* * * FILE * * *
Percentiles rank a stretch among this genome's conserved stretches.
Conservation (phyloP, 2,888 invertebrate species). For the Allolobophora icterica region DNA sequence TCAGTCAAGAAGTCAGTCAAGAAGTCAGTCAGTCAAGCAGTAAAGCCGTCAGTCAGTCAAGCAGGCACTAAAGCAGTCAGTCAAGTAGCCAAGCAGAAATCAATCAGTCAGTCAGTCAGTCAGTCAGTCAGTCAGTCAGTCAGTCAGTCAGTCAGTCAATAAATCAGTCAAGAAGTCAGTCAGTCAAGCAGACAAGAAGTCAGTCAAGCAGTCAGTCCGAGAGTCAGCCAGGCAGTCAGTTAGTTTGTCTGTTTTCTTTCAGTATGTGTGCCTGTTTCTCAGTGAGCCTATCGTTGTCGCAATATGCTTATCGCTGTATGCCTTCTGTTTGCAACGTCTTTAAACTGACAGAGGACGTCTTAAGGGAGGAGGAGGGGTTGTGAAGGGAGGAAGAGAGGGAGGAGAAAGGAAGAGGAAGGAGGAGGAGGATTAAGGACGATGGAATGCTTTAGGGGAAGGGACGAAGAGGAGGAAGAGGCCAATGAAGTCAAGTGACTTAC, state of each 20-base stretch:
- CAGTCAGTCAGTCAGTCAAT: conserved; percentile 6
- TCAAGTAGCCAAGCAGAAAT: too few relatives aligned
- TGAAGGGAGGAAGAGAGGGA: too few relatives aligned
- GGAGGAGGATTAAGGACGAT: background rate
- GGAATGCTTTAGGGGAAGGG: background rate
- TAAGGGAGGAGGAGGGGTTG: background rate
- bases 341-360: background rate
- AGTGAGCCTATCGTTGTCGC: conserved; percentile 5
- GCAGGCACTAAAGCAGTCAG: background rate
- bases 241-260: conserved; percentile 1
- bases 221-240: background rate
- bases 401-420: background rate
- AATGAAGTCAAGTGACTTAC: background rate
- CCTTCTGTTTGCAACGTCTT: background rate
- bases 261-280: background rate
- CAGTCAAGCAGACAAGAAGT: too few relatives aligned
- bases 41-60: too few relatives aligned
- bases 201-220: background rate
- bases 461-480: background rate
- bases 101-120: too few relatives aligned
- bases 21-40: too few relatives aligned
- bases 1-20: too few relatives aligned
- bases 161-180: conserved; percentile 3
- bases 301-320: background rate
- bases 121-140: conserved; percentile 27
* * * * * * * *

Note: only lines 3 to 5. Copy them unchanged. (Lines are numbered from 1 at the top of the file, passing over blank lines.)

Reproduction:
- CAGTCAGTCAGTCAGTCAAT: conserved; percentile 6
- TCAAGTAGCCAAGCAGAAAT: too few relatives aligned
- TGAAGGGAGGAAGAGAGGGA: too few relatives aligned